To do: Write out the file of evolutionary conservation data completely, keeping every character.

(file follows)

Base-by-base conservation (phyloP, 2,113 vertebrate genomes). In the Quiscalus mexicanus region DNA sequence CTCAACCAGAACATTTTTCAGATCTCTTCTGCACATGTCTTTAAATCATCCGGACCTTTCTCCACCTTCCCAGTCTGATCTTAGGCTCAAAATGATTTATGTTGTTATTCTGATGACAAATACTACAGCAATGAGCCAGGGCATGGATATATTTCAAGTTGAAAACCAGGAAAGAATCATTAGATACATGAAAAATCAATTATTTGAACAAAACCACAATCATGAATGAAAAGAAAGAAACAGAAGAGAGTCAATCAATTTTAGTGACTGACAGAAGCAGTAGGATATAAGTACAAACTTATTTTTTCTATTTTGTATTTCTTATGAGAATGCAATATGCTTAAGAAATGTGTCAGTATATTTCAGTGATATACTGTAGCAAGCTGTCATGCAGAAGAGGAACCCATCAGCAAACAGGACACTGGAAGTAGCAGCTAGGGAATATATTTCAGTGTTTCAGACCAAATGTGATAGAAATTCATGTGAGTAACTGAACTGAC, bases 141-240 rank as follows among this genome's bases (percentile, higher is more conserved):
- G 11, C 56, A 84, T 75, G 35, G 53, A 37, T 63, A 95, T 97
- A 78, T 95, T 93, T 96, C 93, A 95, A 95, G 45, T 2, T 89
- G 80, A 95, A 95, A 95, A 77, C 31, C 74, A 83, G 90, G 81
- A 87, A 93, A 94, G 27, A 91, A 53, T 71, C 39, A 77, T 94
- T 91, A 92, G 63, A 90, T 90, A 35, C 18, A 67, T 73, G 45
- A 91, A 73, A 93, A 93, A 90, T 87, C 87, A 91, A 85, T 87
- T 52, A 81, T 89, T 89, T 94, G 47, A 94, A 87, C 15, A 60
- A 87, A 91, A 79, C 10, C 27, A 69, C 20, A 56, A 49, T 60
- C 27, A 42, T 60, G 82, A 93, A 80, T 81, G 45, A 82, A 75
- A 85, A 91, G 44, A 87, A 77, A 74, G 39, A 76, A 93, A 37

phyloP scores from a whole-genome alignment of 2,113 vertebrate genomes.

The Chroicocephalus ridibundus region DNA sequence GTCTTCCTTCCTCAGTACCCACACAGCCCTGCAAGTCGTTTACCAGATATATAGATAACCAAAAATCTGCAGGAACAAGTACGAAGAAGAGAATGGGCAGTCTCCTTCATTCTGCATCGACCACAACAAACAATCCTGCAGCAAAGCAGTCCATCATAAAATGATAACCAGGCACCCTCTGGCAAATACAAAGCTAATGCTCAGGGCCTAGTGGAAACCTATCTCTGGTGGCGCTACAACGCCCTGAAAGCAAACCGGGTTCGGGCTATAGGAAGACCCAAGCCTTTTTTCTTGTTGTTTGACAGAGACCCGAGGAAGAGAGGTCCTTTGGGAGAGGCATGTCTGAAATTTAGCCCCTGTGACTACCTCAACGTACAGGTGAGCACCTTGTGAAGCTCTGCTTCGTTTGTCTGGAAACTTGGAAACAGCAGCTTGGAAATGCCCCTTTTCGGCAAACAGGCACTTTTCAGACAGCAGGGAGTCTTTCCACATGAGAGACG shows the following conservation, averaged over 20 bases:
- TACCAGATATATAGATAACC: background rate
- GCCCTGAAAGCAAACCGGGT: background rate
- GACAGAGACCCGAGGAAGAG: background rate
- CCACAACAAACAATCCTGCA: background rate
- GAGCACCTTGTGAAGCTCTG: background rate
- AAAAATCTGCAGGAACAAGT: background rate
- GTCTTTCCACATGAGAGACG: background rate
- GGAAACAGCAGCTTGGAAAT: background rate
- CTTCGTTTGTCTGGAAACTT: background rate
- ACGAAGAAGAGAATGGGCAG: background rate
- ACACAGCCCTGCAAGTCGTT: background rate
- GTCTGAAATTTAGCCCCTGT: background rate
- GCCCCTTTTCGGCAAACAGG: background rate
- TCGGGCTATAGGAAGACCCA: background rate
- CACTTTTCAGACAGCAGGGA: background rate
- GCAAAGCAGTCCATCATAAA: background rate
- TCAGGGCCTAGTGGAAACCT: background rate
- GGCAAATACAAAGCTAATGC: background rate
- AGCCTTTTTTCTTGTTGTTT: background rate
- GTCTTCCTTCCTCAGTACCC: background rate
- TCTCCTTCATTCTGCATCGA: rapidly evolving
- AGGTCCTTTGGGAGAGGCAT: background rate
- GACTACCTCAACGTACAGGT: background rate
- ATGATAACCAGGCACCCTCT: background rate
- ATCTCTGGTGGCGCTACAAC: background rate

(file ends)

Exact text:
Base-by-base conservation (phyloP, 2,113 vertebrate genomes). In the Quiscalus mexicanus region DNA sequence CTCAACCAGAACATTTTTCAGATCTCTTCTGCACATGTCTTTAAATCATCCGGACCTTTCTCCACCTTCCCAGTCTGATCTTAGGCTCAAAATGATTTATGTTGTTATTCTGATGACAAATACTACAGCAATGAGCCAGGGCATGGATATATTTCAAGTTGAAAACCAGGAAAGAATCATTAGATACATGAAAAATCAATTATTTGAACAAAACCACAATCATGAATGAAAAGAAAGAAACAGAAGAGAGTCAATCAATTTTAGTGACTGACAGAAGCAGTAGGATATAAGTACAAACTTATTTTTTCTATTTTGTATTTCTTATGAGAATGCAATATGCTTAAGAAATGTGTCAGTATATTTCAGTGATATACTGTAGCAAGCTGTCATGCAGAAGAGGAACCCATCAGCAAACAGGACACTGGAAGTAGCAGCTAGGGAATATATTTCAGTGTTTCAGACCAAATGTGATAGAAATTCATGTGAGTAACTGAACTGAC, bases 141-240 rank as follows among this genome's bases (percentile, higher is more conserved):
- G 11, C 56, A 84, T 75, G 35, G 53, A 37, T 63, A 95, T 97
- A 78, T 95, T 93, T 96, C 93, A 95, A 95, G 45, T 2, T 89
- G 80, A 95, A 95, A 95, A 77, C 31, C 74, A 83, G 90, G 81
- A 87, A 93, A 94, G 27, A 91, A 53, T 71, C 39, A 77, T 94
- T 91, A 92, G 63, A 90, T 90, A 35, C 18, A 67, T 73, G 45
- A 91, A 73, A 93, A 93, A 90, T 87, C 87, A 91, A 85, T 87
- T 52, A 81, T 89, T 89, T 94, G 47, A 94, A 87, C 15, A 60
- A 87, A 91, A 79, C 10, C 27, A 69, C 20, A 56, A 49, T 60
- C 27, A 42, T 60, G 82, A 93, A 80, T 81, G 45, A 82, A 75
- A 85, A 91, G 44, A 87, A 77, A 74, G 39, A 76, A 93, A 37

phyloP scores from a whole-genome alignment of 2,113 vertebrate genomes.

The Chroicocephalus ridibundus region DNA sequence GTCTTCCTTCCTCAGTACCCACACAGCCCTGCAAGTCGTTTACCAGATATATAGATAACCAAAAATCTGCAGGAACAAGTACGAAGAAGAGAATGGGCAGTCTCCTTCATTCTGCATCGACCACAACAAACAATCCTGCAGCAAAGCAGTCCATCATAAAATGATAACCAGGCACCCTCTGGCAAATACAAAGCTAATGCTCAGGGCCTAGTGGAAACCTATCTCTGGTGGCGCTACAACGCCCTGAAAGCAAACCGGGTTCGGGCTATAGGAAGACCCAAGCCTTTTTTCTTGTTGTTTGACAGAGACCCGAGGAAGAGAGGTCCTTTGGGAGAGGCATGTCTGAAATTTAGCCCCTGTGACTACCTCAACGTACAGGTGAGCACCTTGTGAAGCTCTGCTTCGTTTGTCTGGAAACTTGGAAACAGCAGCTTGGAAATGCCCCTTTTCGGCAAACAGGCACTTTTCAGACAGCAGGGAGTCTTTCCACATGAGAGACG shows the following conservation, averaged over 20 bases:
- TACCAGATATATAGATAACC: background rate
- GCCCTGAAAGCAAACCGGGT: background rate
- GACAGAGACCCGAGGAAGAG: background rate
- CCACAACAAACAATCCTGCA: background rate
- GAGCACCTTGTGAAGCTCTG: background rate
- AAAAATCTGCAGGAACAAGT: background rate
- GTCTTTCCACATGAGAGACG: background rate
- GGAAACAGCAGCTTGGAAAT: background rate
- CTTCGTTTGTCTGGAAACTT: background rate
- ACGAAGAAGAGAATGGGCAG: background rate
- ACACAGCCCTGCAAGTCGTT: background rate
- GTCTGAAATTTAGCCCCTGT: background rate
- GCCCCTTTTCGGCAAACAGG: background rate
- TCGGGCTATAGGAAGACCCA: background rate
- CACTTTTCAGACAGCAGGGA: background rate
- GCAAAGCAGTCCATCATAAA: background rate
- TCAGGGCCTAGTGGAAACCT: background rate
- GGCAAATACAAAGCTAATGC: background rate
- AGCCTTTTTTCTTGTTGTTT: background rate
- GTCTTCCTTCCTCAGTACCC: background rate
- TCTCCTTCATTCTGCATCGA: rapidly evolving
- AGGTCCTTTGGGAGAGGCAT: background rate
- GACTACCTCAACGTACAGGT: background rate
- ATGATAACCAGGCACCCTCT: background rate
- ATCTCTGGTGGCGCTACAAC: background rate